Cop-killer's lawyers ask judges again to spare his life
NEW ORLEANS - A convicted cop-killer trying to stave off execution took his case to the Fifth Circuit Court of Appeals Tuesday, with his attorneys contending that he is too mentally disabled for a death sentence.
Kevan Brumfield and Henri Broadway were both convicted of the murder of Baton Rouge Police Cpl. Betty Smothers and the wounding of Kimen Lee, while Lee was making a grocery store bank deposit in 1993. Smothers was working off-duty security at the time. A third man involved in the attack, West Paul, got a 25-year sentence in a deal with prosecutors.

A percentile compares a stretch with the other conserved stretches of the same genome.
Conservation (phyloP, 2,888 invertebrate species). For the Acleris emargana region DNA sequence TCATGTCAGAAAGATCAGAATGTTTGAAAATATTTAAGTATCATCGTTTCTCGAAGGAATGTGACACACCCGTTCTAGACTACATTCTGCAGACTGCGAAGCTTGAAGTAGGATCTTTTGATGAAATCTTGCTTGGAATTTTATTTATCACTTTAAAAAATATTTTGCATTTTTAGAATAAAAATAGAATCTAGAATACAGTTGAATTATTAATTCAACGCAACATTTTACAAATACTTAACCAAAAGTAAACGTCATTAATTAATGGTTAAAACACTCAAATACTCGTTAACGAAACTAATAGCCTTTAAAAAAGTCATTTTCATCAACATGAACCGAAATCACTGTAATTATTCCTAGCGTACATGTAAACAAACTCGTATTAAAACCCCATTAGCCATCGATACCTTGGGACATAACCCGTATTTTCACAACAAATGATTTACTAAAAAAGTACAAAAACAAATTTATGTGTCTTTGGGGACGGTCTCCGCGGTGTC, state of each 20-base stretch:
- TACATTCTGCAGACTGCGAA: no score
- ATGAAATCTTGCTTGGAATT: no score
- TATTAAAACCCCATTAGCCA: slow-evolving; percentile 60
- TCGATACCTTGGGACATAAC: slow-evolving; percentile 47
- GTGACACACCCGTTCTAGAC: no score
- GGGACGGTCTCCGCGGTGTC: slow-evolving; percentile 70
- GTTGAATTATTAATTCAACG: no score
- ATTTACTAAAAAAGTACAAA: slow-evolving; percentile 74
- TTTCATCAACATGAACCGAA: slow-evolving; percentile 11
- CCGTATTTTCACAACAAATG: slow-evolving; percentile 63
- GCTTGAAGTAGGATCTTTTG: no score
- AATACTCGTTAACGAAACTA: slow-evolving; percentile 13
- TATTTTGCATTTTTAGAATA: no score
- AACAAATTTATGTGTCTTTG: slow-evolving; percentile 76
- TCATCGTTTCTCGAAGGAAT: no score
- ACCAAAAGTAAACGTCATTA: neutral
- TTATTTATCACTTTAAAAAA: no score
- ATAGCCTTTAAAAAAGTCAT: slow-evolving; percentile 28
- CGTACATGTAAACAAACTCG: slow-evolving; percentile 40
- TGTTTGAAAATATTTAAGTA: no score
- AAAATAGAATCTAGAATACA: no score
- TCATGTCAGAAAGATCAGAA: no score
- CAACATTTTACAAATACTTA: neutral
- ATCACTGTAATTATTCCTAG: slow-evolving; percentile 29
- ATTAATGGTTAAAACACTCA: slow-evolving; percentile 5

Brumfield's appeal hinges on his cognitive disability. The U.S. Supreme Court ruled in 2002 that people who are "mentally retarded" cannot legally be executed. The issue was not raised in 1995, when he was convicted.
When Brumfield initially raised the mental retardation issue, U.S. District Judge James Brady ruled that it prevented Brumfield's execution. The Fifth Circut overturned Brady's ruling. The U.S. Supreme Court decided 5-4 in June to send the case back to the Fifth Circuit for reconsideration.
The court did not indicate when it would rule.
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